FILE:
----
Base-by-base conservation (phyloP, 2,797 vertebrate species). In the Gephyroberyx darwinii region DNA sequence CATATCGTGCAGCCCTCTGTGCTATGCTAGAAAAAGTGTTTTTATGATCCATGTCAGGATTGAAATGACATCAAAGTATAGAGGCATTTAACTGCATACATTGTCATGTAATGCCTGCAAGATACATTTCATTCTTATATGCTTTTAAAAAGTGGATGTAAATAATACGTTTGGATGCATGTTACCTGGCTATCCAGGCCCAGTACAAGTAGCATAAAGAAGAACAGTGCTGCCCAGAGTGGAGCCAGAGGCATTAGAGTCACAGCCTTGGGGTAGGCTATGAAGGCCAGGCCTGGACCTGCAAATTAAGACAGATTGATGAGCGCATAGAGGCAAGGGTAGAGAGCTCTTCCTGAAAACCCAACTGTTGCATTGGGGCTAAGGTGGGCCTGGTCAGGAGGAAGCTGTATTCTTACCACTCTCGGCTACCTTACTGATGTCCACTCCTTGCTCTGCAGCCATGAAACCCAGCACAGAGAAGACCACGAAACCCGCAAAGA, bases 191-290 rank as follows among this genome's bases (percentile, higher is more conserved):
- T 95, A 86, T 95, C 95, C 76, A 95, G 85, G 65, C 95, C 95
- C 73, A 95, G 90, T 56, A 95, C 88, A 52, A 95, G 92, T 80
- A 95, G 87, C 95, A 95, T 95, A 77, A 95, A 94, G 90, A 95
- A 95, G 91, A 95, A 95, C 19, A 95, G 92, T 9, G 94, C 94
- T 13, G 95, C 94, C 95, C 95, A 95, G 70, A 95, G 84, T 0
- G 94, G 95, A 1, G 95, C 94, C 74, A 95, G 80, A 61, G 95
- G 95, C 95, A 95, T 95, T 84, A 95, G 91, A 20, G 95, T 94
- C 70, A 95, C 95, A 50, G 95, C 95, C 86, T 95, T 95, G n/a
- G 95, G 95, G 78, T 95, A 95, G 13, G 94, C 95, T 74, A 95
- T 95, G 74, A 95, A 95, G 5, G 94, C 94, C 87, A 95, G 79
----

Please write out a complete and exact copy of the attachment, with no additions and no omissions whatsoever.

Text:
Base-by-base conservation (phyloP, 2,797 vertebrate species). In the Gephyroberyx darwinii region DNA sequence CATATCGTGCAGCCCTCTGTGCTATGCTAGAAAAAGTGTTTTTATGATCCATGTCAGGATTGAAATGACATCAAAGTATAGAGGCATTTAACTGCATACATTGTCATGTAATGCCTGCAAGATACATTTCATTCTTATATGCTTTTAAAAAGTGGATGTAAATAATACGTTTGGATGCATGTTACCTGGCTATCCAGGCCCAGTACAAGTAGCATAAAGAAGAACAGTGCTGCCCAGAGTGGAGCCAGAGGCATTAGAGTCACAGCCTTGGGGTAGGCTATGAAGGCCAGGCCTGGACCTGCAAATTAAGACAGATTGATGAGCGCATAGAGGCAAGGGTAGAGAGCTCTTCCTGAAAACCCAACTGTTGCATTGGGGCTAAGGTGGGCCTGGTCAGGAGGAAGCTGTATTCTTACCACTCTCGGCTACCTTACTGATGTCCACTCCTTGCTCTGCAGCCATGAAACCCAGCACAGAGAAGACCACGAAACCCGCAAAGA, bases 191-290 rank as follows among this genome's bases (percentile, higher is more conserved):
- T 95, A 86, T 95, C 95, C 76, A 95, G 85, G 65, C 95, C 95
- C 73, A 95, G 90, T 56, A 95, C 88, A 52, A 95, G 92, T 80
- A 95, G 87, C 95, A 95, T 95, A 77, A 95, A 94, G 90, A 95
- A 95, G 91, A 95, A 95, C 19, A 95, G 92, T 9, G 94, C 94
- T 13, G 95, C 94, C 95, C 95, A 95, G 70, A 95, G 84, T 0
- G 94, G 95, A 1, G 95, C 94, C 74, A 95, G 80, A 61, G 95
- G 95, C 95, A 95, T 95, T 84, A 95, G 91, A 20, G 95, T 94
- C 70, A 95, C 95, A 50, G 95, C 95, C 86, T 95, T 95, G n/a
- G 95, G 95, G 78, T 95, A 95, G 13, G 94, C 95, T 74, A 95
- T 95, G 74, A 95, A 95, G 5, G 94, C 94, C 87, A 95, G 79